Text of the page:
The Pyramid of Khafre or of Chephren is the second-tallest and second-largest of the Ancient Egyptian Pyramids of Giza and the tomb of the Fourth-Dynasty pharaoh Khafre (Chefren), who ruled from c. 2558 to 2532 BC.
The pyramid was likely opened and robbed during the First Intermediate Period. During the Eighteenth Dynasty, the overseer of temple construction took casing stone from it to build a temple in Heliopolis on Ramesses II’s orders. Arab historian Ibn Abd al-Salam recorded that the pyramid was opened in 1372 AD.
On the wall of the burial chamber, there is an Arabic graffito that probably dates from the same time.
It is not known when the casing stones of the pyramid were robbed; however, they were presumably still in place by 1646, when John Greaves, professor of Astronomy at the University of Oxford in his "Pyramidographia," wrote that, while its stones weren't as large or as regularly laid as in Khufu's, the surface was smooth and even free of breaches of inequalities, except on the south.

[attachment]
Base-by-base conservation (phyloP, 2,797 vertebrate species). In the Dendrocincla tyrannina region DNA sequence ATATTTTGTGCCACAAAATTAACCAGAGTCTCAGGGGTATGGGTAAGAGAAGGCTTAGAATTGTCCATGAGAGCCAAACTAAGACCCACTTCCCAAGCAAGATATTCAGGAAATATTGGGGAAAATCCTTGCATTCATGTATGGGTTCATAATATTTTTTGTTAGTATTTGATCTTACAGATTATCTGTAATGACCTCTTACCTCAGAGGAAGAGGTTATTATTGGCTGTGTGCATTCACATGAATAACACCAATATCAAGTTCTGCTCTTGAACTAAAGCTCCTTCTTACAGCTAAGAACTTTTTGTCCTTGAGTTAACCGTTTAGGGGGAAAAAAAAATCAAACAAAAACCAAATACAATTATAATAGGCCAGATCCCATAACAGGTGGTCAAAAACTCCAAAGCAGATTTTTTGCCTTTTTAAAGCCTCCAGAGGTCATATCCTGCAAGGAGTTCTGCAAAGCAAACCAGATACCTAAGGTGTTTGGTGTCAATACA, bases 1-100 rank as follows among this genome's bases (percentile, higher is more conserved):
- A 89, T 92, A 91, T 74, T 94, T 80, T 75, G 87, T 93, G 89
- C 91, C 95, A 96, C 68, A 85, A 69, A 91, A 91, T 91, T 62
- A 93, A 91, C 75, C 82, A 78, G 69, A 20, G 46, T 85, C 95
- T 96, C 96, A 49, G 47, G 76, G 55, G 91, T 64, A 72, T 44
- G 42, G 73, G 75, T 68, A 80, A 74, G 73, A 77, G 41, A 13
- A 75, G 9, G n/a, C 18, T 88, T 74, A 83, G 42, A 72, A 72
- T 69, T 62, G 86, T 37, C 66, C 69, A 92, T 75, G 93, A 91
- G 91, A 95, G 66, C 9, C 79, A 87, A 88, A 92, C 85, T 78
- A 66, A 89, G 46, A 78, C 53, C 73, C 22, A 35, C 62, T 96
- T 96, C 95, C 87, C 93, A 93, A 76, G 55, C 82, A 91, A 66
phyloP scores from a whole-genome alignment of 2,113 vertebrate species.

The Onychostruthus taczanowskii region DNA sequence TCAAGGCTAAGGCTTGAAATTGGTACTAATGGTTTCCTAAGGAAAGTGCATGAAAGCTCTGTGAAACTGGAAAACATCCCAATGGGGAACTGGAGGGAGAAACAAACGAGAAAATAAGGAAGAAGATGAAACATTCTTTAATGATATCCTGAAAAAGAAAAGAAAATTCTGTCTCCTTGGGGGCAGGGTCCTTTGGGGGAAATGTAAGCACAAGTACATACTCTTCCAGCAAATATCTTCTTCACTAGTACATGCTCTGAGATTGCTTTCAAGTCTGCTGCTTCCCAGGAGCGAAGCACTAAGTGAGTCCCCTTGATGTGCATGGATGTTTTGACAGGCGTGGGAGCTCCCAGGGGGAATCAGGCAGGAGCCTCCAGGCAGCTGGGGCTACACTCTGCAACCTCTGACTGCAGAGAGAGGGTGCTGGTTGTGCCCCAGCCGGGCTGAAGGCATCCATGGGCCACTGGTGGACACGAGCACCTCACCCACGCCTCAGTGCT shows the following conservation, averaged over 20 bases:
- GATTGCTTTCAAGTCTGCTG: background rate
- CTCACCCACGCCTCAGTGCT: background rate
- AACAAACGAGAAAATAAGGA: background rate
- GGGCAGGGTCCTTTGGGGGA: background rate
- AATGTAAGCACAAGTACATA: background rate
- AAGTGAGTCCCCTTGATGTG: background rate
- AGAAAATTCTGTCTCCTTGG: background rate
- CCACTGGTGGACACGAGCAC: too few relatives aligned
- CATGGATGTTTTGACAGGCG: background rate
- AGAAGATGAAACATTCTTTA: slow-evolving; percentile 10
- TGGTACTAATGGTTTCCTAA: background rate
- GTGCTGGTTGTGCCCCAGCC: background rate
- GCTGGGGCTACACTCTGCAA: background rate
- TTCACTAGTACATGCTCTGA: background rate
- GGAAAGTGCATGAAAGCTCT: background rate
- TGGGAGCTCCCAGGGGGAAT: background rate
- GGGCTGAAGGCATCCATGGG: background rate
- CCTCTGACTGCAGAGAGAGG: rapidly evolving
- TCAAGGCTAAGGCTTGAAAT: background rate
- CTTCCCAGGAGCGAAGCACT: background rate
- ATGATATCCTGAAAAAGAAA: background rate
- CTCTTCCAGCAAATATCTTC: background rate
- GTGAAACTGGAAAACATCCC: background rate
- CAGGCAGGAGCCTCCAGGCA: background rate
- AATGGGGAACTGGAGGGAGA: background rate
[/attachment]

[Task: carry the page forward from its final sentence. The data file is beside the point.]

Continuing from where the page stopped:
It was first explored in modern times by Giovanni Belzoni on March 2, 1818, when the original entrance was found on the north side of the pyramid and the burial chamber was visited. Belzoni had hopes of finding an intact burial. However, the chamber was empty except for an open sarcophagus and its broken lid on the floor.
The first complete exploration was conducted by John Perring in 1837. In 1853, Auguste Mariette partially excavated Khafre's valley temple, and, in 1858, while completing its clearance, he managed to discover a diorite statue.